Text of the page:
Managing the still is a highly skilled job, as the operator must keep the boiling in the still at a level that matches the condensation in the receiver, in order to keep the pressure under control.

When the desired quantity of vapors has condensed, the Dighaa rubs a wet clothe around the body of the still for a temporary pause in distillation and the filled receiver is replaced by an other receiver. If necessary, the second may be replaced by a third receiver.

The receiver is then allowed to cool and may remain idle for one or two days depending on the pressure of work.

The mixture of oil and water is then separated either directly from the receiver through a hole at the bottom or pouring the whole mixture in an open trough. After the oil and water have separated into layers, the water is removed from an opening in the bottom, and goes back to the still.

The base material remains in the receiver. If the desired concentration of the perfume has been reached, then this finished attar is poured into leather bottles for sedimentation and removal of moisture.

If further concentration of perfume is required, then the unfinished attar goes back to the receiver. The receiver is then attached to the still and this process may be repeated several times.

Leather bottles are used for storage because they work on the principle of ‘osmosis’. Moisture evaporates through the leather membrane leaving behind the clear liquid. These bottles were formerly used for transit but only to a very small extent today.

Before going into the reasons for using such type of equipment, we must understand that a major portion of attar manufacture takes place in remote village and jungles cut off from transportation, electricity and communications, where man depends on his ingenuity for survival. The equipment must be light, flexible, and easy to repair and have a fair degree of efficiency. With the above in mind, the main reasons are as follows:-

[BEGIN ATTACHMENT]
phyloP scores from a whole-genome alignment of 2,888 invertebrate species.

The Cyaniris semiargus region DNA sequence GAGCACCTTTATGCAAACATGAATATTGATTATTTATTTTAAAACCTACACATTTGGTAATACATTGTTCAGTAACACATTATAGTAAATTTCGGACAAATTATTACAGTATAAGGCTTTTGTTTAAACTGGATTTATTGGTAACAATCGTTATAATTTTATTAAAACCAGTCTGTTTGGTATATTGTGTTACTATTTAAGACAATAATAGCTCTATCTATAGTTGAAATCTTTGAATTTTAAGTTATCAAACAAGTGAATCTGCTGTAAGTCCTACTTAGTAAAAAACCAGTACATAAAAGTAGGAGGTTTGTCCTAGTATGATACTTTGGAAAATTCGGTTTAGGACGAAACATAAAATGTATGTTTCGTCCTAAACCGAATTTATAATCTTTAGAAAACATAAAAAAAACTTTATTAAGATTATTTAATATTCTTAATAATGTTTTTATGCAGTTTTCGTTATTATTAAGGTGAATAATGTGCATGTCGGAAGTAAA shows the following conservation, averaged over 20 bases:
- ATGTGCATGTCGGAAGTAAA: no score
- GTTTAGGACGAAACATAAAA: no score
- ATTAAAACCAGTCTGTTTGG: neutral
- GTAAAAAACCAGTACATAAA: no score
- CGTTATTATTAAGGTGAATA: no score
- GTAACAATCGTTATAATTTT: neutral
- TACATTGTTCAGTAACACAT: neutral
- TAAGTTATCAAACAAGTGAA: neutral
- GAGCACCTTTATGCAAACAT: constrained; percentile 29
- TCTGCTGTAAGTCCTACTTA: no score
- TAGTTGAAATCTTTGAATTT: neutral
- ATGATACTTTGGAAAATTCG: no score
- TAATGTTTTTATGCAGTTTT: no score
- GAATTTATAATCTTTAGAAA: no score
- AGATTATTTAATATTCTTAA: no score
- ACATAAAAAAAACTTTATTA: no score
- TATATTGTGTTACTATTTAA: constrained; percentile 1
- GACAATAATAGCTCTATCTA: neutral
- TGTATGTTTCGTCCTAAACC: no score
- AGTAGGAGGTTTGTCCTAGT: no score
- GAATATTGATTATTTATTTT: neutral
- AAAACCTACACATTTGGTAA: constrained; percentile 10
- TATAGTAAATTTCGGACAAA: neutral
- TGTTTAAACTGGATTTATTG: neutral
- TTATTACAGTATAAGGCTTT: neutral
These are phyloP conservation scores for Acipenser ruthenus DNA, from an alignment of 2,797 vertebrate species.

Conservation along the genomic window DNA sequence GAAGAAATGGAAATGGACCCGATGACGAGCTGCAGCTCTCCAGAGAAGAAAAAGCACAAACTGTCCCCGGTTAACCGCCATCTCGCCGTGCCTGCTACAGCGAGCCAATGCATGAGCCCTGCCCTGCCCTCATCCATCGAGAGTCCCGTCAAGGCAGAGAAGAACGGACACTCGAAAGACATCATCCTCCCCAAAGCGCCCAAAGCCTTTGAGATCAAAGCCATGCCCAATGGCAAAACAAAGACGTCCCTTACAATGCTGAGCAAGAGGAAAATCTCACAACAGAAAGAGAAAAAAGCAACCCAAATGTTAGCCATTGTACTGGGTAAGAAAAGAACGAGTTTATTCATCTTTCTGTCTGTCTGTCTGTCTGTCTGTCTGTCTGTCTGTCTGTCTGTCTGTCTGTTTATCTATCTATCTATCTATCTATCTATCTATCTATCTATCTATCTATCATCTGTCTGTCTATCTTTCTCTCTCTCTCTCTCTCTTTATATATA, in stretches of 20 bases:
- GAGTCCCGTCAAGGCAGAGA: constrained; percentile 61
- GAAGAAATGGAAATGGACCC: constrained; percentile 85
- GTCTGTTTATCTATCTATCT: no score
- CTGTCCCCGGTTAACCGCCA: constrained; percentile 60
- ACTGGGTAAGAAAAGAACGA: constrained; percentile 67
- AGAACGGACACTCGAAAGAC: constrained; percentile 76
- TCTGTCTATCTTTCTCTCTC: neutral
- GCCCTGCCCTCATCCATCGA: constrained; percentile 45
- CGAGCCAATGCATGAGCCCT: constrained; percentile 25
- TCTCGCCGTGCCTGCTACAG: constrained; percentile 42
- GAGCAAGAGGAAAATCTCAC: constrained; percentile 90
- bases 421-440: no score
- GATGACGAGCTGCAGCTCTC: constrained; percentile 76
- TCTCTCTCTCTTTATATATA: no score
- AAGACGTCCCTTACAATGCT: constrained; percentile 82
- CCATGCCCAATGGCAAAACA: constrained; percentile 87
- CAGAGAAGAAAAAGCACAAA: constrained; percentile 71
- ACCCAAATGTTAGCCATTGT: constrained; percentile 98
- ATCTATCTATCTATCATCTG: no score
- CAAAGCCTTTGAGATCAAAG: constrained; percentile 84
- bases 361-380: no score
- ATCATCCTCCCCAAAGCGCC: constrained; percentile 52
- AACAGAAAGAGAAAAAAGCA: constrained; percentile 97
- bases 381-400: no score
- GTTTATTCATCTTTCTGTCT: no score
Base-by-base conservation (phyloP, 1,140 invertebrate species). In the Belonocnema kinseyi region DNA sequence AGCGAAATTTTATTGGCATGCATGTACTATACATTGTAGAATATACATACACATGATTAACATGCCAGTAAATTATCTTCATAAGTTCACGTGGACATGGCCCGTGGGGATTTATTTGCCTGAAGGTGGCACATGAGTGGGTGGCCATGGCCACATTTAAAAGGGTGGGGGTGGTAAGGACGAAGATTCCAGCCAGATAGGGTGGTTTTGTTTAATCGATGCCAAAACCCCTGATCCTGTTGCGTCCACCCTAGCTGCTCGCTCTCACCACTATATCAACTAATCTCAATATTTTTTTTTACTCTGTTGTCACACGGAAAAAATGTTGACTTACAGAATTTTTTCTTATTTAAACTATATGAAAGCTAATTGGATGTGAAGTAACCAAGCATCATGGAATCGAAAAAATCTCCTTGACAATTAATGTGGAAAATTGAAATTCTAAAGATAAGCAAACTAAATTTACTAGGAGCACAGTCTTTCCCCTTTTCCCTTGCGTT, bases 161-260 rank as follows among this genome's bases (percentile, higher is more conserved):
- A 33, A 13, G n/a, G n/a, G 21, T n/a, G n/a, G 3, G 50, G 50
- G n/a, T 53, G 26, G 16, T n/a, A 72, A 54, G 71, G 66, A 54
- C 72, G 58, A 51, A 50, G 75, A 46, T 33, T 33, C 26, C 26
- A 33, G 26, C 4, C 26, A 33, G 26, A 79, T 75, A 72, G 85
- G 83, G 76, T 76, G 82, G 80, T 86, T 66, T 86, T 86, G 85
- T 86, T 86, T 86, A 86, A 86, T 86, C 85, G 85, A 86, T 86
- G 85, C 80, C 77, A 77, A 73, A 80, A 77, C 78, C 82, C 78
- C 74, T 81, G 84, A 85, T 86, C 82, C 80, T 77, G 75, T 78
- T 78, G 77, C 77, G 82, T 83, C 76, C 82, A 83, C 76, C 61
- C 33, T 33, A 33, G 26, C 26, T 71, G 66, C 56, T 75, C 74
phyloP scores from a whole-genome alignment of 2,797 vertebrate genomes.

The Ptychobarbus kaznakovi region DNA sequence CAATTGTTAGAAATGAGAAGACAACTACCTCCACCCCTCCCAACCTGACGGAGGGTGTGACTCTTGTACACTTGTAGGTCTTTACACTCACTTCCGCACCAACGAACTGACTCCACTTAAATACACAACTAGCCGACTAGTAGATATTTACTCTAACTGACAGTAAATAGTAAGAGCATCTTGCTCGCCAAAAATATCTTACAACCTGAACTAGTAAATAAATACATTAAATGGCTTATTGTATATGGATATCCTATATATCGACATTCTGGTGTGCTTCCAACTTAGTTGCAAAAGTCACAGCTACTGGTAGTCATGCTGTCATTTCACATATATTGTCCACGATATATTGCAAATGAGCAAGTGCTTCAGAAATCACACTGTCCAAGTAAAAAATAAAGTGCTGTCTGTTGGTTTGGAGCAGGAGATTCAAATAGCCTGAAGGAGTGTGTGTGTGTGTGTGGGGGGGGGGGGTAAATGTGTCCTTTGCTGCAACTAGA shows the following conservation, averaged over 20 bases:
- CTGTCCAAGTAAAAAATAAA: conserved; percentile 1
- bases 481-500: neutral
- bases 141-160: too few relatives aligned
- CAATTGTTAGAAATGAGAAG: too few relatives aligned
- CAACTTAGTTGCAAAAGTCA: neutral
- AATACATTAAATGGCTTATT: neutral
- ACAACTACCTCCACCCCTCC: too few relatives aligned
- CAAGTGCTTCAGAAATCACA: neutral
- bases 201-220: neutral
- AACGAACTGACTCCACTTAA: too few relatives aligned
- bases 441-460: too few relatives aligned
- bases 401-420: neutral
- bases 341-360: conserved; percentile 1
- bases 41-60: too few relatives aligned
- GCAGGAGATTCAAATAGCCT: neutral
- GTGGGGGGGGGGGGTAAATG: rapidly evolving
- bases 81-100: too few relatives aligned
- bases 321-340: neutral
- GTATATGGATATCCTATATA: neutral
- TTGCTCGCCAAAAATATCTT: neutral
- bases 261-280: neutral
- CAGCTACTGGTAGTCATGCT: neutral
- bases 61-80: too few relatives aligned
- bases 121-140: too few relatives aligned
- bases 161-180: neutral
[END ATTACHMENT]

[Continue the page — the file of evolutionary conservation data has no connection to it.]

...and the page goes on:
Copper is the main structural material because it is malleable and easy to repair. No specialized welding equipment is required to repair worn out or damaged copper vessels.

Copper is a good conductor of heat.

The equipment is light, flexible and easily transportable.

Bamboo pipes are used to connect the still and receiver because there is no fixed distance between the two and varies from location to location. The receiver may be kept in a brick-lined water tank, a half-cut barrel, a pond or even a running stream. The bamboo pipe may have to be shortened. They are cheap and easily replaceable.

The same equipment can be used for the manufacture of all type of attars. Before the advent of steam distillation, essential oils of Sandalwood, dill seed, mentha species and Ajowan were also distilled from this type of equipment. Some may remember a product called ‘Bhatti Sandal’ available up to late 40’s. This was nothing but Sandalwood Oil distilled from Degs and Bhapkas.